Perry, Neal 'can bring a lot to the table'
With Julius Peppers on the roster, Nick Perry and Mike Neal aren't going to be anything near full-time players this season.
But anyone attending practice Thursday could see that the Green Bay Packers still are looking for Neal and Perry to play significant roles in their defense, if they can stay healthy, which has been an issue in their pasts.
Thursday was Perry's first practice since January, and only Neal's second of this training camp. Perry missed the entire offseason and first four practices of camp because of foot and knee injuries that date to last year. Neal missed the first three practices in camp because of an abdominal injury.
Yet there they were on Nitschke Field on Thursday, just back from their layoffs, taking regular turns as the outside linebackers in the No. 2 defense. Starters Clay Matthews and Peppers will get the bulk of the work this season, but there still will be snaps available to Neal and Perry, especially if the team limits the 34-year-old Peppers' workload.
There's also the new elephant position, which Peppers, Perry and Neal can man, and which will offer more playing time for the backup outside linebackers. Thus the Packers' urgency to see what the two former high draft picks — Perry was a first-rounder, Neal a second-rounder — can offer their defense.
"I can do a whole lot," Perry insisted after practice. "There's flashes from the previous years, but I can bring a lot to the table."
Perry's absence was unusually long for a player who didn't have surgery. The more serious issue appears to have been his toe, which he injured last year at Baltimore in October and aggravated a month later at the New York Giants. He returned for the final five regular-season games and playoff loss against San Francisco but was unable to practice all offseason until Thursday, when the Packers finally took him off the PUP list.
"Just rest and training and just getting to where I need to be," Perry said of his long layoff from football.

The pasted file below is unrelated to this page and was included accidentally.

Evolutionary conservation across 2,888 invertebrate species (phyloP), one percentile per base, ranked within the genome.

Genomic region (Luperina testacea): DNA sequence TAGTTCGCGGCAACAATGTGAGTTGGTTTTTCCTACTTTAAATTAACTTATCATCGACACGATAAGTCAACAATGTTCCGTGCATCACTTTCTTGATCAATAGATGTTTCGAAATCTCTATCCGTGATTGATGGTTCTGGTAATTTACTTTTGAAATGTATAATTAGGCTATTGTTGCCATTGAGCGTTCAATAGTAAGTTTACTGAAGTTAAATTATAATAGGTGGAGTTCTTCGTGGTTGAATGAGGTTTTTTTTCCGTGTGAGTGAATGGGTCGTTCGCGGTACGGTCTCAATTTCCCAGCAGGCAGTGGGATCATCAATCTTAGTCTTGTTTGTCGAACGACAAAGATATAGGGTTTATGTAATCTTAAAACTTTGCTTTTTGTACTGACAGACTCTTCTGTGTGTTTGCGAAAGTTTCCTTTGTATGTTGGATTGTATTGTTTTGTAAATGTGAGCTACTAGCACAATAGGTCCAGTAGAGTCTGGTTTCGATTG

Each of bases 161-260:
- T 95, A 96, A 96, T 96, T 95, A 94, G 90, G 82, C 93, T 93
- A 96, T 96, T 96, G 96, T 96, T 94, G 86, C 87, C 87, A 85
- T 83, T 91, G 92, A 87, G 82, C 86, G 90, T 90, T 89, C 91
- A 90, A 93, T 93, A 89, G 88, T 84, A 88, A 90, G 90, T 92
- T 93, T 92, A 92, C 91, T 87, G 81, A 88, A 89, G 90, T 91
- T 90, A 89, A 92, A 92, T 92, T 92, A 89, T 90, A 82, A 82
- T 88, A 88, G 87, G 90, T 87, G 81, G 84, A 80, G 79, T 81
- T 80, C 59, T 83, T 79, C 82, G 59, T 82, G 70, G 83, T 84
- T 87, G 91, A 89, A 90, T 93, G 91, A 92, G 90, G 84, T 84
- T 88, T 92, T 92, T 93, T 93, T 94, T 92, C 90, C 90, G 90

With five games missed last season, Perry's injuries have sidelined him for 15 of the Packers' 32 games since the team drafted him in 2012 to be the outside pass rusher opposite Matthews.
Perry has shown glimpses of ability but nothing sustained in his first two years. He had two sacks in six games as a rookie and four sacks in 11 games last year, including three sacks in the 1½ games before he injured his toe. But after two seasons, his durability is a major issue.
"We feel like we're doing things to stay in front of (the injury problems)," McCarthy said. "Nick, sometimes players go through injury situations, one then two, sometimes it just takes a little while to get off that cycle. Hopefully he's off that."
Now the Packers will see what Perry and Neal can bring to defensive coordinator Dom Capers' revised scheme, which includes the elephant position McCarthy and Capers began planning for even before signing Peppers in free agency in March.
Their reason for incorporating the elephant into the defense in the first place was to accommodate Perry and Neal, who are oversized outside linebackers in the 3-4 and probably best suited to play end in a 4-3 scheme. The elephant allows them to line up almost anywhere along the defensive front with several outside linebackers on the field at the same time.
Any of Perry, Neal and Peppers can play the elephant on a given snap, and if two or all three are on the field along with Matthews, the offense won't know who's playing where until they line up. Perry had been learning the position only in the classroom because of his injury.
"It's going to be exciting seeing all of these guys working together," Perry said. "We got Peppers, all of us is healthy. We're ready to roll and I think the new position, it'll help."
Perry's first day of practice was as uneventful as would be expected for a player coming off a long layoff. He didn't do anything of note in his regular rotation in team drills, and in one-on-one pass-rushing drills went 0-for-3 with losses to left tackles David Bakhtiari, Derek Sherrod and Jeremy Vujnovich.
But Neal in his second practice of camp stood out. He looked a little quicker at his new playing weight, which is about 263 pounds, down from the approximate 275 pounds he played at last year in his move to outside linebacker, and from the 295-pound range he was as a defensive lineman before that.
In one team drill Thursday, Neal had what probably would have been a sack of Matt Flynn against first-year tackle Aaron Adams, and in one-on-ones cleanly beat Adams with a speed rush on his first snap and Don Barclay with a club move on another.
"(Neal) definitely is faster, I will say that," defensive lineman Mike Daniels said.